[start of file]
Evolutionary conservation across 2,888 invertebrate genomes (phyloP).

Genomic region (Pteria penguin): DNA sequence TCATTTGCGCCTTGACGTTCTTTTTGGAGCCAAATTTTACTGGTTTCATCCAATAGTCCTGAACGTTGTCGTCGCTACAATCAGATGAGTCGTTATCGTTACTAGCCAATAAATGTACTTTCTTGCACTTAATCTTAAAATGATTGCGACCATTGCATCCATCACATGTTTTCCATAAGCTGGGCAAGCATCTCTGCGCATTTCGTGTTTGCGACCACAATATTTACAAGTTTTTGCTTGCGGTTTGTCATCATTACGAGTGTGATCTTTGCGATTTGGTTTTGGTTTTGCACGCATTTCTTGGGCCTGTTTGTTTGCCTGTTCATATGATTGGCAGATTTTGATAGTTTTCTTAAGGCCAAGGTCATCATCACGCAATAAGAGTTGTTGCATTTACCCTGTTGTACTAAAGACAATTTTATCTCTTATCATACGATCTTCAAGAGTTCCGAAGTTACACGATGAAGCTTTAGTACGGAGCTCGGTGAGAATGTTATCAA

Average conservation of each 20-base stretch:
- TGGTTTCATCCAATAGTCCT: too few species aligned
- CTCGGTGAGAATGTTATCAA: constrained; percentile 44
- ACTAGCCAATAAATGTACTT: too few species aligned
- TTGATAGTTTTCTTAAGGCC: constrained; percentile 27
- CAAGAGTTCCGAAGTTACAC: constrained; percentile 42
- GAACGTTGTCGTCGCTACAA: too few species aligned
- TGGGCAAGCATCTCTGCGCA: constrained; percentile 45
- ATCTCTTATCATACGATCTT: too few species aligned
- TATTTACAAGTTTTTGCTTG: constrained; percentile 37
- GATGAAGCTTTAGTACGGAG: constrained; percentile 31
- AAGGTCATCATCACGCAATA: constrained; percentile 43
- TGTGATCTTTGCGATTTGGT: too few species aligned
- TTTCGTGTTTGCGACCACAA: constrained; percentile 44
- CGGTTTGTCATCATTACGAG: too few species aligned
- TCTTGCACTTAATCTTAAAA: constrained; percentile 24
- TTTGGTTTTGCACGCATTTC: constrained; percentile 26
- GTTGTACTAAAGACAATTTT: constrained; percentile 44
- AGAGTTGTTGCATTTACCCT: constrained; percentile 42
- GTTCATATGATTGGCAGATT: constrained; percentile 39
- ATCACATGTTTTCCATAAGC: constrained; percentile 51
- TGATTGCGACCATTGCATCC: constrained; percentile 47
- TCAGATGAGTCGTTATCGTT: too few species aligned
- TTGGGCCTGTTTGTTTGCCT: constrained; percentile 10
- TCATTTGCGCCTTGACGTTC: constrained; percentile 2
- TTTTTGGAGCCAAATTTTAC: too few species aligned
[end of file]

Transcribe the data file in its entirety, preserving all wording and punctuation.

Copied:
Evolutionary conservation across 2,888 invertebrate genomes (phyloP).

Genomic region (Pteria penguin): DNA sequence TCATTTGCGCCTTGACGTTCTTTTTGGAGCCAAATTTTACTGGTTTCATCCAATAGTCCTGAACGTTGTCGTCGCTACAATCAGATGAGTCGTTATCGTTACTAGCCAATAAATGTACTTTCTTGCACTTAATCTTAAAATGATTGCGACCATTGCATCCATCACATGTTTTCCATAAGCTGGGCAAGCATCTCTGCGCATTTCGTGTTTGCGACCACAATATTTACAAGTTTTTGCTTGCGGTTTGTCATCATTACGAGTGTGATCTTTGCGATTTGGTTTTGGTTTTGCACGCATTTCTTGGGCCTGTTTGTTTGCCTGTTCATATGATTGGCAGATTTTGATAGTTTTCTTAAGGCCAAGGTCATCATCACGCAATAAGAGTTGTTGCATTTACCCTGTTGTACTAAAGACAATTTTATCTCTTATCATACGATCTTCAAGAGTTCCGAAGTTACACGATGAAGCTTTAGTACGGAGCTCGGTGAGAATGTTATCAA

Average conservation of each 20-base stretch:
- TGGTTTCATCCAATAGTCCT: too few species aligned
- CTCGGTGAGAATGTTATCAA: constrained; percentile 44
- ACTAGCCAATAAATGTACTT: too few species aligned
- TTGATAGTTTTCTTAAGGCC: constrained; percentile 27
- CAAGAGTTCCGAAGTTACAC: constrained; percentile 42
- GAACGTTGTCGTCGCTACAA: too few species aligned
- TGGGCAAGCATCTCTGCGCA: constrained; percentile 45
- ATCTCTTATCATACGATCTT: too few species aligned
- TATTTACAAGTTTTTGCTTG: constrained; percentile 37
- GATGAAGCTTTAGTACGGAG: constrained; percentile 31
- AAGGTCATCATCACGCAATA: constrained; percentile 43
- TGTGATCTTTGCGATTTGGT: too few species aligned
- TTTCGTGTTTGCGACCACAA: constrained; percentile 44
- CGGTTTGTCATCATTACGAG: too few species aligned
- TCTTGCACTTAATCTTAAAA: constrained; percentile 24
- TTTGGTTTTGCACGCATTTC: constrained; percentile 26
- GTTGTACTAAAGACAATTTT: constrained; percentile 44
- AGAGTTGTTGCATTTACCCT: constrained; percentile 42
- GTTCATATGATTGGCAGATT: constrained; percentile 39
- ATCACATGTTTTCCATAAGC: constrained; percentile 51
- TGATTGCGACCATTGCATCC: constrained; percentile 47
- TCAGATGAGTCGTTATCGTT: too few species aligned
- TTGGGCCTGTTTGTTTGCCT: constrained; percentile 10
- TCATTTGCGCCTTGACGTTC: constrained; percentile 2
- TTTTTGGAGCCAAATTTTAC: too few species aligned